• Filling the shot and powder reservoirs
  • Validating powder charge and swapping powder charge bushings as needed (I ended up swapping a #32 bushing in to get 18.0 grains of Alliant Red Dot)
  • Optional: swap charge bars if different shot or shot charge is called for (I used the 1 1/8 oz charge bar that comes with the press)
  • Test loading shells, checking and adjusting crimp and components (example: swap out wads to compensate for volume issues)

As outlined in the video, I had to make a couple adjustments to the pre-crimp station, and the main crimping station. After that, things we dialed in!

Here’s what my sequence of crimp adjustments resulted in:

As outlined in the picture:

  1. First shell through the press – this would shoot fine, but will thrash the hull, and is super-ugly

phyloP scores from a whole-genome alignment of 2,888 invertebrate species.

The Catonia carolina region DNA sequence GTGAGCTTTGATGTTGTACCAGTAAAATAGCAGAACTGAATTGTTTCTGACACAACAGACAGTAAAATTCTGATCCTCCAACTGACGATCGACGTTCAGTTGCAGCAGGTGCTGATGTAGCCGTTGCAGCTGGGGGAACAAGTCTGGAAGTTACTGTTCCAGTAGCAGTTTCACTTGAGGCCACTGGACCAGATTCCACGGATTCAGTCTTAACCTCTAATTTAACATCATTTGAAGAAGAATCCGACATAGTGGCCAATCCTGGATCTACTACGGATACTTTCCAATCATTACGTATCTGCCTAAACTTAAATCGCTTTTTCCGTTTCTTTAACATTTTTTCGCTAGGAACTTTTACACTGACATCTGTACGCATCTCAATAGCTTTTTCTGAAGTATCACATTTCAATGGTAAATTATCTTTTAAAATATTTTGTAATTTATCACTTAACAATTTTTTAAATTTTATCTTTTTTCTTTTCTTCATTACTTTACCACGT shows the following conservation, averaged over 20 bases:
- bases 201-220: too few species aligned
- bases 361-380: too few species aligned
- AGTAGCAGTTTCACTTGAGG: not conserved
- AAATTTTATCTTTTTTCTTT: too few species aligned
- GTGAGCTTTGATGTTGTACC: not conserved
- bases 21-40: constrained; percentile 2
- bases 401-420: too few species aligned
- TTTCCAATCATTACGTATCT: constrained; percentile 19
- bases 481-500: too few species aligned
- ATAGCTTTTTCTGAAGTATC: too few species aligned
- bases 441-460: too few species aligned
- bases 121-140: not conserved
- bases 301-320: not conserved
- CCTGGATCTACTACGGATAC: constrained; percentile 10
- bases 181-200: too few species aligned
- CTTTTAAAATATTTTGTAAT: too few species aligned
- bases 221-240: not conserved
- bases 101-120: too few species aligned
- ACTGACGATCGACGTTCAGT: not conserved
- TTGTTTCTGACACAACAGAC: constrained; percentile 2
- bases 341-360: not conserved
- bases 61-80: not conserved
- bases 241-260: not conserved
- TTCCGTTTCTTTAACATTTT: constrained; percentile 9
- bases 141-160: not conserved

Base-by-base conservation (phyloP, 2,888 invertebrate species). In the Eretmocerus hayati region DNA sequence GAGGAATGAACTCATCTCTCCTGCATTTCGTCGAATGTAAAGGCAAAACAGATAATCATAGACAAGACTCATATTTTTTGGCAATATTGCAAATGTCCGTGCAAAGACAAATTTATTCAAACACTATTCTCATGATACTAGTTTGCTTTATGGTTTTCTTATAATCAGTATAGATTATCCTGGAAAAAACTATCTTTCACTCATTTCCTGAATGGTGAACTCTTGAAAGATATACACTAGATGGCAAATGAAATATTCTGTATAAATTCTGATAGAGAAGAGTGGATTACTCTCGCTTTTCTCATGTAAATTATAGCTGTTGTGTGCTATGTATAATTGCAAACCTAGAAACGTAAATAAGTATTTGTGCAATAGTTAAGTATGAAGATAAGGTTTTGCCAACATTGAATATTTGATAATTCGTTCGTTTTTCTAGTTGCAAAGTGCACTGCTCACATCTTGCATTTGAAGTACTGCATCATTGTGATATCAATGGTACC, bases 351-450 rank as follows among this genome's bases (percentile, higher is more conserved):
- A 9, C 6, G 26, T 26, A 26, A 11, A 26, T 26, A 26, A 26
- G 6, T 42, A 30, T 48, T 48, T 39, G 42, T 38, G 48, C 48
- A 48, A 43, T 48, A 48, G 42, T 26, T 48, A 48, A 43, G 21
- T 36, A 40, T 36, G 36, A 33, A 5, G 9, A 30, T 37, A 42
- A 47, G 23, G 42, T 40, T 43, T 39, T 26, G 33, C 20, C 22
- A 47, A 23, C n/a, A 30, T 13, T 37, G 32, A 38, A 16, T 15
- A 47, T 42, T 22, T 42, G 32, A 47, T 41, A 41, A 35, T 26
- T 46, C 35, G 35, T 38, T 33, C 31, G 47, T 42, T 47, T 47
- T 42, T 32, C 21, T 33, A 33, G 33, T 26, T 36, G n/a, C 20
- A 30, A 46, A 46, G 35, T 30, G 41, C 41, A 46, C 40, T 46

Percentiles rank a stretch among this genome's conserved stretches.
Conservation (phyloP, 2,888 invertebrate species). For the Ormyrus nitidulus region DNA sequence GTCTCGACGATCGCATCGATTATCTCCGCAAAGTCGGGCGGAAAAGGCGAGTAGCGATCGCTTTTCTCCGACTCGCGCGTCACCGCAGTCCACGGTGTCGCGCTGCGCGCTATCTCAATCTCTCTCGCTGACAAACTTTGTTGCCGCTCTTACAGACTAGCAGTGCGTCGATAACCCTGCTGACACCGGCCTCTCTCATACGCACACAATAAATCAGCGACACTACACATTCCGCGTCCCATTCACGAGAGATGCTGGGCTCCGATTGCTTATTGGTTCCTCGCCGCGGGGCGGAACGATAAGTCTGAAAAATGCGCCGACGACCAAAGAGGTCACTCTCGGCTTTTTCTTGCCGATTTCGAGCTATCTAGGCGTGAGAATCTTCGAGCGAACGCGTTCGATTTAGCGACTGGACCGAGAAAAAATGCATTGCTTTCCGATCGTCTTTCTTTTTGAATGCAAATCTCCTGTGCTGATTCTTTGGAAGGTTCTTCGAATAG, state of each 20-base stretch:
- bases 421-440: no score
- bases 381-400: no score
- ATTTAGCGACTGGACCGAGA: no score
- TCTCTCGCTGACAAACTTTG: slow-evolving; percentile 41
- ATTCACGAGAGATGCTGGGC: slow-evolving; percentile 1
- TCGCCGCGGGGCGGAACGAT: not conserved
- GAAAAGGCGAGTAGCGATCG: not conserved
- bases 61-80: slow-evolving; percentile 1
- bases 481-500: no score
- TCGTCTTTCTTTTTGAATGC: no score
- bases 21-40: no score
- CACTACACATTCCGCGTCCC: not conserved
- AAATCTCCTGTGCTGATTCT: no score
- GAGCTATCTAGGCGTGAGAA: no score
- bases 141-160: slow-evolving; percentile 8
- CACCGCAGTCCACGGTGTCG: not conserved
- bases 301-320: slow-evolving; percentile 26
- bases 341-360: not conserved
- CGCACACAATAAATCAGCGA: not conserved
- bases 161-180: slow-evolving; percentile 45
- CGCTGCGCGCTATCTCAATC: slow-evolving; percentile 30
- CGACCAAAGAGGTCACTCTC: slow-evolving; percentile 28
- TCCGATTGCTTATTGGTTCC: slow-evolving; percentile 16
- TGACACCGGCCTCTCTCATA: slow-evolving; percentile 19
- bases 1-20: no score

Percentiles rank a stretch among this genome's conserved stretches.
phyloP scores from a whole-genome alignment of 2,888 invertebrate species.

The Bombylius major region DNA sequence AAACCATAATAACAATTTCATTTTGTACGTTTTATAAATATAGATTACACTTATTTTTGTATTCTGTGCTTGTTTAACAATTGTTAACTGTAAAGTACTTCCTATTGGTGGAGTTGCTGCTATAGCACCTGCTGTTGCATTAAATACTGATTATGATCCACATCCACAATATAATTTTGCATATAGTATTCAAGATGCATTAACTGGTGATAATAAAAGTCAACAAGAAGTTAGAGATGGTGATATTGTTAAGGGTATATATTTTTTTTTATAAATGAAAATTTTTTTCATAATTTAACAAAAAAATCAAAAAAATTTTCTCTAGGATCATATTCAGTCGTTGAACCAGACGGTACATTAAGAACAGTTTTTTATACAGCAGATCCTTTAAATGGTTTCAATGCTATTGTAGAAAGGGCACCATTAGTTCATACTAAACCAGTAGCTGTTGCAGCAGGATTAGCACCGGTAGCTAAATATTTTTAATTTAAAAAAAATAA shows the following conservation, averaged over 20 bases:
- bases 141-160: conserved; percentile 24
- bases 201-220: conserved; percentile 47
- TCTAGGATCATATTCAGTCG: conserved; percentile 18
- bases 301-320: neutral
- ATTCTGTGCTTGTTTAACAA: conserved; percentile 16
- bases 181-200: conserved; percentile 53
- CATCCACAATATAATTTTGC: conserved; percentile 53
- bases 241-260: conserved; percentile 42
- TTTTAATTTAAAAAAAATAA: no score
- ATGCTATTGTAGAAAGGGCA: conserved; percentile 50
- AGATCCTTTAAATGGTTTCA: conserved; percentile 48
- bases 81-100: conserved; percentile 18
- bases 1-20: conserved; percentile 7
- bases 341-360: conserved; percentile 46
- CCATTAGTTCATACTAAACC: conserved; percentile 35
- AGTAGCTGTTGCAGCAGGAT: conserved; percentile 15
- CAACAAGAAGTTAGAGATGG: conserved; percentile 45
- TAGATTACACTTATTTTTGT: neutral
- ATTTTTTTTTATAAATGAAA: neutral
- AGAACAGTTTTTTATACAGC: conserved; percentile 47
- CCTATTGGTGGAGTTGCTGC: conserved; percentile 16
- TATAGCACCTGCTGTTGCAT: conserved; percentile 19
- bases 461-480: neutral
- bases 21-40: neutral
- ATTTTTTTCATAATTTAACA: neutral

2. Main crimp station elevated, still not high enough (note swirl)
  3. Main crimp station elevated, too high (note hole)
  4. Main crimp station lowered slightly, pre-crimp station elevated slightly – PERFECTION!

Once I made these adjustments (which were very easy) I didn’t have to touch any adjustments again- every shell has come out looking great. That’s what I love about shotshell reloading on a quality piece of gear.

Loading 12 Gauge Shells in Bulk

Once things were dialed in, loading has been smooth sailing (once I figured out how this press likes to be run!). Here are the stations that are involved in loading on the MEC 9000E with Auto-Mate:

…and here’s what each station does:

  1. De-priming and collet sizing of base
  2. Priming and powder charge
  3. Wad insertion and shot charge